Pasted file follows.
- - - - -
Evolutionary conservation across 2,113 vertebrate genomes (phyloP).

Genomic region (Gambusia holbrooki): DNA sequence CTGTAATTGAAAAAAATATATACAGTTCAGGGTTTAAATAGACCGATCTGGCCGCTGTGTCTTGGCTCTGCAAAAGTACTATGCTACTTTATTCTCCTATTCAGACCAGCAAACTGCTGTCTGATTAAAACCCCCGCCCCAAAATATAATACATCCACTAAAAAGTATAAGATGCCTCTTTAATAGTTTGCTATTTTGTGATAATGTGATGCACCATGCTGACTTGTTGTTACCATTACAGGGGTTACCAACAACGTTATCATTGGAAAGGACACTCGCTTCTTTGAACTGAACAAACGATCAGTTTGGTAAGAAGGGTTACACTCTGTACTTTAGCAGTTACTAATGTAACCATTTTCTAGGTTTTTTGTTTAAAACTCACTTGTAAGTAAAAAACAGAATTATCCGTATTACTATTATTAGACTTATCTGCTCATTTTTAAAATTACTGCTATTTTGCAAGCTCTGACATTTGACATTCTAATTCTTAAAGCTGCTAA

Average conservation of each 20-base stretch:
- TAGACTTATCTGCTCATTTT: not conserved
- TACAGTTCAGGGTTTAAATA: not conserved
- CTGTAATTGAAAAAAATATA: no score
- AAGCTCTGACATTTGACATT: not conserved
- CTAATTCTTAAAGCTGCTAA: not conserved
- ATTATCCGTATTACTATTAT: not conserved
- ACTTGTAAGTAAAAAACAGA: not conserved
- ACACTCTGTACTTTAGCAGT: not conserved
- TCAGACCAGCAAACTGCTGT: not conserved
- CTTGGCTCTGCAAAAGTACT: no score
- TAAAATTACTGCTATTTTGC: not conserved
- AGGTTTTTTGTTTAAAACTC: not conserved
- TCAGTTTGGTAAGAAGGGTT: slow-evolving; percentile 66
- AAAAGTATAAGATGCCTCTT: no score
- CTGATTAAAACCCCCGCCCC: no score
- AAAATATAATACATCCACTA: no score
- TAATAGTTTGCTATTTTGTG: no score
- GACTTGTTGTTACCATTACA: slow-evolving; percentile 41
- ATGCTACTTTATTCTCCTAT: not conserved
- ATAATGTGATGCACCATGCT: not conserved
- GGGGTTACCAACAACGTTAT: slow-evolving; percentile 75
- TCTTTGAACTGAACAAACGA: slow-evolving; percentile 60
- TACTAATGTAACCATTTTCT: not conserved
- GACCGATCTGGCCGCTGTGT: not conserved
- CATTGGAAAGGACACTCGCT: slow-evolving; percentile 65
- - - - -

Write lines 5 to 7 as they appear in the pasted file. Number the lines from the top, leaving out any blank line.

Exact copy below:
- TACAGTTCAGGGTTTAAATA: not conserved
- CTGTAATTGAAAAAAATATA: no score
- AAGCTCTGACATTTGACATT: not conserved